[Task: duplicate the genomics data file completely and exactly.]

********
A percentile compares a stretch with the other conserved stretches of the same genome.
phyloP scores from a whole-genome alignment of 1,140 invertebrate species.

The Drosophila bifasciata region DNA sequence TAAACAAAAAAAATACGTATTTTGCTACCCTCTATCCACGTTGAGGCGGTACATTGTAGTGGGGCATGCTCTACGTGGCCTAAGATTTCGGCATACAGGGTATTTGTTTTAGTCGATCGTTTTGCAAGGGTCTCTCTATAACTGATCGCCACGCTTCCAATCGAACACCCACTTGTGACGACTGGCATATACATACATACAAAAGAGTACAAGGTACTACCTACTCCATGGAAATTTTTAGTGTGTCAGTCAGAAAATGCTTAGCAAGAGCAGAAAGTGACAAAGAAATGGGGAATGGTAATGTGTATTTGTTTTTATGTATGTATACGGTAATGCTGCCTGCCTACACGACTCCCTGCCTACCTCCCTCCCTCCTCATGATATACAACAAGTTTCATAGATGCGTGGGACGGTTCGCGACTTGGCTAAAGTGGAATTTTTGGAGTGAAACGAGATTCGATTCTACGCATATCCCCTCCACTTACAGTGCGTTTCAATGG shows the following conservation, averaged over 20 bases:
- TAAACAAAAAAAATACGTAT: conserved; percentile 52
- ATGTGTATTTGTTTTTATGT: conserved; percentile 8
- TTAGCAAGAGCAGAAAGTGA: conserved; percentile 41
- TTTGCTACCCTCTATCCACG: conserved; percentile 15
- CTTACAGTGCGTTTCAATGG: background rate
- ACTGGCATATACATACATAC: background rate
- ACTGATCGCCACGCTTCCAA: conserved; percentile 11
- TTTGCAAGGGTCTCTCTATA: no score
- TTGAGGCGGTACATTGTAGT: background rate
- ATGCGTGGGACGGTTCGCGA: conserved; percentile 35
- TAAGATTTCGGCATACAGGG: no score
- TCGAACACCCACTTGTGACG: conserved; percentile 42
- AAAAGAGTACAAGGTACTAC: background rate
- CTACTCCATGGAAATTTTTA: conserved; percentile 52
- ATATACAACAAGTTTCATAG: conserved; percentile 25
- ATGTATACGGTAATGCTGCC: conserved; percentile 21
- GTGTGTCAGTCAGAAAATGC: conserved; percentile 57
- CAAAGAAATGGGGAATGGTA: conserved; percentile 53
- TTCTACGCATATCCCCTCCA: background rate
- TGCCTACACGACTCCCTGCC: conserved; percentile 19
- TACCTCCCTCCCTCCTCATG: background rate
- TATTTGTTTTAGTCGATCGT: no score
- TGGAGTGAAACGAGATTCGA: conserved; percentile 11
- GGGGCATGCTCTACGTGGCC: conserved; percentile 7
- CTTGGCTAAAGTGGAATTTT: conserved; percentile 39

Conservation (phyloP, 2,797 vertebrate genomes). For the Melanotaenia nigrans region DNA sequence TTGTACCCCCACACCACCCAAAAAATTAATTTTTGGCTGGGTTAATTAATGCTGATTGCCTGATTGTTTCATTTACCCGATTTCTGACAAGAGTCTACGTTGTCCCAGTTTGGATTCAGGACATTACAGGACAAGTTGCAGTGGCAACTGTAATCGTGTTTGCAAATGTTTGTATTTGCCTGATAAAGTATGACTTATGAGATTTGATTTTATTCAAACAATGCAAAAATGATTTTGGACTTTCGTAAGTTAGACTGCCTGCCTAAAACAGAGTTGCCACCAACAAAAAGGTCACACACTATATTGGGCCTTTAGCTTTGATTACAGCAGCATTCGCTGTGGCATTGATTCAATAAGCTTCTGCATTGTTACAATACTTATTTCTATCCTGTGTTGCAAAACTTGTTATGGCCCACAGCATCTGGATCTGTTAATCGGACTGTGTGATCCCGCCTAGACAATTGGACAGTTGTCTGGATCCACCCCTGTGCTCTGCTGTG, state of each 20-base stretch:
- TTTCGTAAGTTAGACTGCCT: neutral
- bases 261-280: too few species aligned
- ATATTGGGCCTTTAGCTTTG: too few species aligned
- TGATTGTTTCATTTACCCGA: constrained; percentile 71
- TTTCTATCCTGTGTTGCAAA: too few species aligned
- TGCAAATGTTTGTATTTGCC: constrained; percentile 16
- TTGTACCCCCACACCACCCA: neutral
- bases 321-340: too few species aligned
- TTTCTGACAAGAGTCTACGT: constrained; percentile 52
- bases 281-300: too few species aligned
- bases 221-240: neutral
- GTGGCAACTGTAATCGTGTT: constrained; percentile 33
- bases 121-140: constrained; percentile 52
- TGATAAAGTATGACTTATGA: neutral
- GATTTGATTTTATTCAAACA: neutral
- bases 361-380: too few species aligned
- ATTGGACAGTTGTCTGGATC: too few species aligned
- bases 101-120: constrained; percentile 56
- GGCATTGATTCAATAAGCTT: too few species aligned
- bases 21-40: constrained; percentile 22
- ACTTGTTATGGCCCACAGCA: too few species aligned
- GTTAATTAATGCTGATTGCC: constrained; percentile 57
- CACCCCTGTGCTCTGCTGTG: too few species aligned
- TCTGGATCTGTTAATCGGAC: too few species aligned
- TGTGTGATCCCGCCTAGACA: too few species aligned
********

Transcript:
A percentile compares a stretch with the other conserved stretches of the same genome.
phyloP scores from a whole-genome alignment of 1,140 invertebrate species.

The Drosophila bifasciata region DNA sequence TAAACAAAAAAAATACGTATTTTGCTACCCTCTATCCACGTTGAGGCGGTACATTGTAGTGGGGCATGCTCTACGTGGCCTAAGATTTCGGCATACAGGGTATTTGTTTTAGTCGATCGTTTTGCAAGGGTCTCTCTATAACTGATCGCCACGCTTCCAATCGAACACCCACTTGTGACGACTGGCATATACATACATACAAAAGAGTACAAGGTACTACCTACTCCATGGAAATTTTTAGTGTGTCAGTCAGAAAATGCTTAGCAAGAGCAGAAAGTGACAAAGAAATGGGGAATGGTAATGTGTATTTGTTTTTATGTATGTATACGGTAATGCTGCCTGCCTACACGACTCCCTGCCTACCTCCCTCCCTCCTCATGATATACAACAAGTTTCATAGATGCGTGGGACGGTTCGCGACTTGGCTAAAGTGGAATTTTTGGAGTGAAACGAGATTCGATTCTACGCATATCCCCTCCACTTACAGTGCGTTTCAATGG shows the following conservation, averaged over 20 bases:
- TAAACAAAAAAAATACGTAT: conserved; percentile 52
- ATGTGTATTTGTTTTTATGT: conserved; percentile 8
- TTAGCAAGAGCAGAAAGTGA: conserved; percentile 41
- TTTGCTACCCTCTATCCACG: conserved; percentile 15
- CTTACAGTGCGTTTCAATGG: background rate
- ACTGGCATATACATACATAC: background rate
- ACTGATCGCCACGCTTCCAA: conserved; percentile 11
- TTTGCAAGGGTCTCTCTATA: no score
- TTGAGGCGGTACATTGTAGT: background rate
- ATGCGTGGGACGGTTCGCGA: conserved; percentile 35
- TAAGATTTCGGCATACAGGG: no score
- TCGAACACCCACTTGTGACG: conserved; percentile 42
- AAAAGAGTACAAGGTACTAC: background rate
- CTACTCCATGGAAATTTTTA: conserved; percentile 52
- ATATACAACAAGTTTCATAG: conserved; percentile 25
- ATGTATACGGTAATGCTGCC: conserved; percentile 21
- GTGTGTCAGTCAGAAAATGC: conserved; percentile 57
- CAAAGAAATGGGGAATGGTA: conserved; percentile 53
- TTCTACGCATATCCCCTCCA: background rate
- TGCCTACACGACTCCCTGCC: conserved; percentile 19
- TACCTCCCTCCCTCCTCATG: background rate
- TATTTGTTTTAGTCGATCGT: no score
- TGGAGTGAAACGAGATTCGA: conserved; percentile 11
- GGGGCATGCTCTACGTGGCC: conserved; percentile 7
- CTTGGCTAAAGTGGAATTTT: conserved; percentile 39

Conservation (phyloP, 2,797 vertebrate genomes). For the Melanotaenia nigrans region DNA sequence TTGTACCCCCACACCACCCAAAAAATTAATTTTTGGCTGGGTTAATTAATGCTGATTGCCTGATTGTTTCATTTACCCGATTTCTGACAAGAGTCTACGTTGTCCCAGTTTGGATTCAGGACATTACAGGACAAGTTGCAGTGGCAACTGTAATCGTGTTTGCAAATGTTTGTATTTGCCTGATAAAGTATGACTTATGAGATTTGATTTTATTCAAACAATGCAAAAATGATTTTGGACTTTCGTAAGTTAGACTGCCTGCCTAAAACAGAGTTGCCACCAACAAAAAGGTCACACACTATATTGGGCCTTTAGCTTTGATTACAGCAGCATTCGCTGTGGCATTGATTCAATAAGCTTCTGCATTGTTACAATACTTATTTCTATCCTGTGTTGCAAAACTTGTTATGGCCCACAGCATCTGGATCTGTTAATCGGACTGTGTGATCCCGCCTAGACAATTGGACAGTTGTCTGGATCCACCCCTGTGCTCTGCTGTG, state of each 20-base stretch:
- TTTCGTAAGTTAGACTGCCT: neutral
- bases 261-280: too few species aligned
- ATATTGGGCCTTTAGCTTTG: too few species aligned
- TGATTGTTTCATTTACCCGA: constrained; percentile 71
- TTTCTATCCTGTGTTGCAAA: too few species aligned
- TGCAAATGTTTGTATTTGCC: constrained; percentile 16
- TTGTACCCCCACACCACCCA: neutral
- bases 321-340: too few species aligned
- TTTCTGACAAGAGTCTACGT: constrained; percentile 52
- bases 281-300: too few species aligned
- bases 221-240: neutral
- GTGGCAACTGTAATCGTGTT: constrained; percentile 33
- bases 121-140: constrained; percentile 52
- TGATAAAGTATGACTTATGA: neutral
- GATTTGATTTTATTCAAACA: neutral
- bases 361-380: too few species aligned
- ATTGGACAGTTGTCTGGATC: too few species aligned
- bases 101-120: constrained; percentile 56
- GGCATTGATTCAATAAGCTT: too few species aligned
- bases 21-40: constrained; percentile 22
- ACTTGTTATGGCCCACAGCA: too few species aligned
- GTTAATTAATGCTGATTGCC: constrained; percentile 57
- CACCCCTGTGCTCTGCTGTG: too few species aligned
- TCTGGATCTGTTAATCGGAC: too few species aligned
- TGTGTGATCCCGCCTAGACA: too few species aligned